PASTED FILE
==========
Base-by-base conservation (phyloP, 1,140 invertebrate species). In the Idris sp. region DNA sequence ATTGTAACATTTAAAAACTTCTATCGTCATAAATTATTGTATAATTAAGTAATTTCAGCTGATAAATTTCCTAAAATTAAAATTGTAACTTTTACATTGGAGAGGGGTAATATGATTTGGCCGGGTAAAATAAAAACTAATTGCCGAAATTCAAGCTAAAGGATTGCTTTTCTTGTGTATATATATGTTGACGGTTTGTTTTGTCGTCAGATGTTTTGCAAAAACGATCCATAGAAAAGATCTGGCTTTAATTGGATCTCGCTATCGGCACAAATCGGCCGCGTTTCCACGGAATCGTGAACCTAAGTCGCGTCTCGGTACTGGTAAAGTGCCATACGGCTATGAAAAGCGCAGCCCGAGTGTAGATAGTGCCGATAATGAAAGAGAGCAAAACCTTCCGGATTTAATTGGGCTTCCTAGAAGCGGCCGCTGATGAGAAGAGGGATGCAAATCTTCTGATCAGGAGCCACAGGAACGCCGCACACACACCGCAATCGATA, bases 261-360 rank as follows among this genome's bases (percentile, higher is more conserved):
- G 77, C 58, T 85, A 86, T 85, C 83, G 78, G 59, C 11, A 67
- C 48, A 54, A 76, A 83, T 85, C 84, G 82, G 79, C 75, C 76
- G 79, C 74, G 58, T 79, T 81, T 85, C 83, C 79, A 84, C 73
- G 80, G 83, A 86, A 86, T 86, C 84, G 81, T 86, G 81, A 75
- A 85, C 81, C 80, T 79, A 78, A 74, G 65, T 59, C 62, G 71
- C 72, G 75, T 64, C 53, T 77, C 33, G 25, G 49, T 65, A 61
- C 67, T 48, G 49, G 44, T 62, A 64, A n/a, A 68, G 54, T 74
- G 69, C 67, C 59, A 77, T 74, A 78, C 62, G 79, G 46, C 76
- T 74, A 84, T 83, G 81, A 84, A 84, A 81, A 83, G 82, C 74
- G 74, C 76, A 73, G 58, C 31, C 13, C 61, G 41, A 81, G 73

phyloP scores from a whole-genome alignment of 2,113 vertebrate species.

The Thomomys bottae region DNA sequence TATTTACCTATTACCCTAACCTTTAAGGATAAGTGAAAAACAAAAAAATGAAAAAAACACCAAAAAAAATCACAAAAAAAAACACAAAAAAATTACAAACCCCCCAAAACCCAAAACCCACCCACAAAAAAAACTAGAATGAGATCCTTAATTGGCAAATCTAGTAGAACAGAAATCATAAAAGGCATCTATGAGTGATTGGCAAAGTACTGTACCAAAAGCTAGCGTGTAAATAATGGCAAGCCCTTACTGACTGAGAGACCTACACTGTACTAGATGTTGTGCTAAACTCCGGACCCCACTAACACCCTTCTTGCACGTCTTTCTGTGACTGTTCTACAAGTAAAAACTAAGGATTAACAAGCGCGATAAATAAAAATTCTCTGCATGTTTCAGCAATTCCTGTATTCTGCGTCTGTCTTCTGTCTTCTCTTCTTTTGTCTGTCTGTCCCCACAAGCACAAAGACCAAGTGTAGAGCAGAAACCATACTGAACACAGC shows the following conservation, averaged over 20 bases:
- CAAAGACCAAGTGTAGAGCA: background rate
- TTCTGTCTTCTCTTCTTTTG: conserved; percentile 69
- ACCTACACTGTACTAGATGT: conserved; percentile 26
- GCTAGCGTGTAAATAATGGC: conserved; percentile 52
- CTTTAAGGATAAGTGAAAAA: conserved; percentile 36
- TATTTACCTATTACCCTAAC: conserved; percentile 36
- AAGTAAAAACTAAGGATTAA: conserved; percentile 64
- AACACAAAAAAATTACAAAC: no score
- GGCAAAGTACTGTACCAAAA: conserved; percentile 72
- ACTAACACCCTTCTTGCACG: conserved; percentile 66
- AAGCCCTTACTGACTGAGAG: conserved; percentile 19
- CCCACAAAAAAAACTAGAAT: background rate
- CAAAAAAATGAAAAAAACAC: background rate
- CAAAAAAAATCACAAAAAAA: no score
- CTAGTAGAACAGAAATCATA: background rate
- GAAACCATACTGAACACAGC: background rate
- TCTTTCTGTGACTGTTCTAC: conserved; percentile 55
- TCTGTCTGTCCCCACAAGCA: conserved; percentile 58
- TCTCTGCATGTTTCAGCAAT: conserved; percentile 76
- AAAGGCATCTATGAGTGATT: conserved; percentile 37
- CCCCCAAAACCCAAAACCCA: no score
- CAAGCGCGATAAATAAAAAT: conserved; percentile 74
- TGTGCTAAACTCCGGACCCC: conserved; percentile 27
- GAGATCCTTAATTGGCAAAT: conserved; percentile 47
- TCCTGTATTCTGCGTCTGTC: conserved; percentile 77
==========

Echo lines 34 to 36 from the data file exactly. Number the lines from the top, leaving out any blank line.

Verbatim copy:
- CCCCCAAAACCCAAAACCCA: no score
- CAAGCGCGATAAATAAAAAT: conserved; percentile 74
- TGTGCTAAACTCCGGACCCC: conserved; percentile 27